06 Apr 2018
Yielding an ideal child goes beyond having the image of it. The parents’ manner of handling situations like when children accidentally break a glass, ask for concert tickets, or get low grades in the exam, determines if yielding a well-developed child is possible for them. Parents, in hope of making their child closer to what they expect, are continuously making attempts to shape their children and to achieve the version that will please them. These attempts are perceived through parenting styles, and the different styles are the different ways parents think could bring about results that would satisfy them. They vary on the level of freedom, control, warmth, and types of punishment, and affect children differently. Regardless of these variations, most parents believe that being either stern or lenient is the only formula to yield a pleasant, when, in fact, neither works. Every decision parents make for simple situations is a step away or towards yielding a pleasant child.
The family is the principal ground and vital figure for the child’s developments, and parents, as part of the family, are in charge of raising the child (Preethi & Rosa, 2012). A child’s confidence, competency, and behaviour are honed and improved through the parenting style imposed by the parents or guardians. Developments results from parenting styles (Kopko, 2007; Kordi & Baharudin, 2010). Terry (as cited in Ernst, 2013) said that a child’s outcome including ability to interact, performance in school, psychosocial development, and the way he or she behaves is predicted through the three parenting styles. Kordi and Baharudin (2010) added that parenting styles also predict “optimism, confidence, motivation, and attention problems” (par. 5).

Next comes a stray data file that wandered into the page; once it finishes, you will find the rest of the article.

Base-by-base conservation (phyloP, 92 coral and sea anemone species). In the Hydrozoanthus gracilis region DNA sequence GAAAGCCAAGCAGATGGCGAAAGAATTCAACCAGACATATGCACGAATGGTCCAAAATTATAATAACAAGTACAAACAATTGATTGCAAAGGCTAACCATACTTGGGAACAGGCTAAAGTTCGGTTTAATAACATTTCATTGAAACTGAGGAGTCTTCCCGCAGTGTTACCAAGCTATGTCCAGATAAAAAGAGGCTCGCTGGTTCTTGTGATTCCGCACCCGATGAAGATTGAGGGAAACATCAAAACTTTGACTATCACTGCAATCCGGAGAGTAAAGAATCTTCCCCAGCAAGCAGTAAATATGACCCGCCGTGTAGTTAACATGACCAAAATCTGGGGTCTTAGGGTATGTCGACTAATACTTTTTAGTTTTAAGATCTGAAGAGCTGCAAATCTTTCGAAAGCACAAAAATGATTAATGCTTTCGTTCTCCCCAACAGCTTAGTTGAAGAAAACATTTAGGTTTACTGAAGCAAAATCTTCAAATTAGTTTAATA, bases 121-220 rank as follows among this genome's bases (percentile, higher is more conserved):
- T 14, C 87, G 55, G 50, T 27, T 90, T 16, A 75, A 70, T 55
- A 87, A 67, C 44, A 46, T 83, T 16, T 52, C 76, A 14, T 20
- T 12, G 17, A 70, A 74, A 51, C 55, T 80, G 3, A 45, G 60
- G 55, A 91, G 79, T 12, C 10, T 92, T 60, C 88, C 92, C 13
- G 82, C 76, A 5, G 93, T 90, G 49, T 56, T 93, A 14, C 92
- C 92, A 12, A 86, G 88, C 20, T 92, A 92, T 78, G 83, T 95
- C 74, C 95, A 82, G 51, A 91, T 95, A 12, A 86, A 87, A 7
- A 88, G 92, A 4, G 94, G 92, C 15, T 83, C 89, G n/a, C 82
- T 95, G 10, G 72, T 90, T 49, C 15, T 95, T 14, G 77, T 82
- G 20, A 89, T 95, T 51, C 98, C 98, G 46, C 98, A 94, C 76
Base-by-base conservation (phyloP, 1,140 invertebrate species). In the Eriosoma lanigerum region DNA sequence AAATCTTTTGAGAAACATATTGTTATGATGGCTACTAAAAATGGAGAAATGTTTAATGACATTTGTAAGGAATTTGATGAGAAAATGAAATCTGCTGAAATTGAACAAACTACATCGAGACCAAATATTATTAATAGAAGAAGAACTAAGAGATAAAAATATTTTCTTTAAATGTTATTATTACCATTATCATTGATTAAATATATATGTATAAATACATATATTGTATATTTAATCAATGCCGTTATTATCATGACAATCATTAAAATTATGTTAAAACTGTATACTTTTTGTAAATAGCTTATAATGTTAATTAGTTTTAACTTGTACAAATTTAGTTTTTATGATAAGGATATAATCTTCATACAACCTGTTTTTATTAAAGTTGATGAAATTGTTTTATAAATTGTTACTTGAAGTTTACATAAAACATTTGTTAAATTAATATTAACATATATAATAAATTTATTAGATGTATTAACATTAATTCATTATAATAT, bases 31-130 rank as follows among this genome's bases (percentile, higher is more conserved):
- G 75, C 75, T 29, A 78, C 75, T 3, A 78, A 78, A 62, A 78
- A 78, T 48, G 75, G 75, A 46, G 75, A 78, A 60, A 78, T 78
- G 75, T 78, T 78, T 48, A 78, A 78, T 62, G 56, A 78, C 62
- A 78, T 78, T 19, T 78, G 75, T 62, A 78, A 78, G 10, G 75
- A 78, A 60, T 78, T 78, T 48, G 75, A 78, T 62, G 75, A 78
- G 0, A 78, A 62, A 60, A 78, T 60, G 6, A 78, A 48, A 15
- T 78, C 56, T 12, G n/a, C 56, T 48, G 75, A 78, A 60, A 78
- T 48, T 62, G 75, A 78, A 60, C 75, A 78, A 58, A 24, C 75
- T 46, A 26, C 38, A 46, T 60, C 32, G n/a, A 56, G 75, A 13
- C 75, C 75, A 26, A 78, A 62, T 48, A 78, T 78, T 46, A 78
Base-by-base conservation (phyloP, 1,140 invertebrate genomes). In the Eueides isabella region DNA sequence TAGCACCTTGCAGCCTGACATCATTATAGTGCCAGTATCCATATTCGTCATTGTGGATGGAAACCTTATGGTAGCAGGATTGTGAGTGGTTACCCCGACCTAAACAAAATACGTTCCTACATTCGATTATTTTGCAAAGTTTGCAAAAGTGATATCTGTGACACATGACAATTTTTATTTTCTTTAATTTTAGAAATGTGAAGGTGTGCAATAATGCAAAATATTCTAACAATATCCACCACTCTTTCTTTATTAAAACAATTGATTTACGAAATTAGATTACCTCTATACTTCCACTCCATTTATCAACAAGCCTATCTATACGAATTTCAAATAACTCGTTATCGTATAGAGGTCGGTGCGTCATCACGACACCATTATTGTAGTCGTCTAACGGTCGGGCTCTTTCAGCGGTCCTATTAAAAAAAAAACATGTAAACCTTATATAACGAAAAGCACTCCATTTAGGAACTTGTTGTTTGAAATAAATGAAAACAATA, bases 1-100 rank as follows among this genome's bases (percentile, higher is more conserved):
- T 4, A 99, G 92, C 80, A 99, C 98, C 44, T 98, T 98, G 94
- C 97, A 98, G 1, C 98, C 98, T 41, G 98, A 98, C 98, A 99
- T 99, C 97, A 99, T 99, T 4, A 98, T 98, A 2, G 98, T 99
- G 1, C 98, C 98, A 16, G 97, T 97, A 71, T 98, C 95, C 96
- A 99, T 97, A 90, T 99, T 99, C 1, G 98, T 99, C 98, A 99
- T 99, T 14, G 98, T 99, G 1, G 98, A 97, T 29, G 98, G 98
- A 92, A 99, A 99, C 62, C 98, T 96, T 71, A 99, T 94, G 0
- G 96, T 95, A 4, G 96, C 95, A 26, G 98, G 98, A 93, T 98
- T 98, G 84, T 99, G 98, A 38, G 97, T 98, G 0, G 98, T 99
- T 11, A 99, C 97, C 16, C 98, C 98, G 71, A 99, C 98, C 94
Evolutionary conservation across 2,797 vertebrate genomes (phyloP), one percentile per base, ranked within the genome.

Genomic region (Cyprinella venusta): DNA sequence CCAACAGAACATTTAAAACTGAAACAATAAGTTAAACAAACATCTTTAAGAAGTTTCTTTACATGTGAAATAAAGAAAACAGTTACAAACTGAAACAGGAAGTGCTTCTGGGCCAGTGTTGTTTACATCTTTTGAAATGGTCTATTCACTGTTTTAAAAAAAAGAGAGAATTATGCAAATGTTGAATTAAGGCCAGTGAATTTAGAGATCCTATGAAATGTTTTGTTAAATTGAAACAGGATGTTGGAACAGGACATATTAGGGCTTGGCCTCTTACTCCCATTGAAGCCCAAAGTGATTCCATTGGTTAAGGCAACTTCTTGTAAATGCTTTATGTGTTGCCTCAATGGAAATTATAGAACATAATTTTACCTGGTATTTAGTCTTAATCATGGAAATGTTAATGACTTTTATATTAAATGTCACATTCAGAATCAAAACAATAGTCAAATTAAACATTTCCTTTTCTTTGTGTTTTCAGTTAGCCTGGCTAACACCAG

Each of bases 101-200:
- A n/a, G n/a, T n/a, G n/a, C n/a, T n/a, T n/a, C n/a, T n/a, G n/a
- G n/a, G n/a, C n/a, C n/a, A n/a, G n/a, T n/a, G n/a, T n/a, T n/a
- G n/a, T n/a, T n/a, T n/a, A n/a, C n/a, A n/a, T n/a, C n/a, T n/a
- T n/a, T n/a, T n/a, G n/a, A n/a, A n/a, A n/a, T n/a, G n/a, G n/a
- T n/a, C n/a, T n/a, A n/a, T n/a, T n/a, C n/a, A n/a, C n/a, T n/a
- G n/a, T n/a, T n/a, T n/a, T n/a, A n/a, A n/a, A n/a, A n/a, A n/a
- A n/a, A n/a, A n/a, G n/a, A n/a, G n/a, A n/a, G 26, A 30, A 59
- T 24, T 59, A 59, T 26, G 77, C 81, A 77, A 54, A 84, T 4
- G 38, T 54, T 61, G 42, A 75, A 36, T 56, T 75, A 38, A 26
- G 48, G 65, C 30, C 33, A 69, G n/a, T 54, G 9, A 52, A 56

The different parenting styles are characterized according to their level of demand and control, degree of freedom, degree response, and type of punishment. In terms of the degree of demand and control, freedom, and response, Samuel (2012) described authoritarian parents as someone who offer limits without freedom. According to him, these parents are very dominating and impose too much control. They demand order without freedom and offer no choice, making the decision-making contingent to the parents or guardians. They do not carry out discussion with the child and simply want their children to follow parental directives without question. For them, obedience is the most important aspect in discipline (Dewar, 2010a). They give low response or warmth to the child (Baumrind, 1966, 1991; Samuel, 2012). In terms of punishments, authoritarian parents impose restrictive, punitive, and harsh disciplinary practice. They punish through withdrawal of love or verbal abuse by way of scolding, threatening, ridiculing, shaming, or outburst of anger. Physical punishments like spanking and hitting are also used by this type of parents.
Another style is the permissive parenting. Samuel (2012) described parents under this style offer freedom but lacks limits to the extent that their children are unrestrained. Permissive parents are not demanding and controlling, and often offer their children unlimited choices. They are passive in improving their child’s deeds because they value their display of affection and love to their child above all. Parents do not exercise obedience and imperatives upon the child. This type of parenting style imposes too high degree of response or warmth that they easily give in to their child’s requests. As a result, parents spoil their children. Permissive parents also hardly punish (Baumrind, 1966, 1991; Samuel, 2012). Children who have been spanked feel that they have paid for their misbehaviour and are free to misbehave again.
Uninvolved discipline is also known as rejecting-neglecting discipline. This kind of parenting style is neither demanding nor responsive. They are emotionally detached and uninterested. Because they are disengaged, they do not impose punishments at all (Tiller, Garrison, Block, Cramer, & Tiller, n.d.).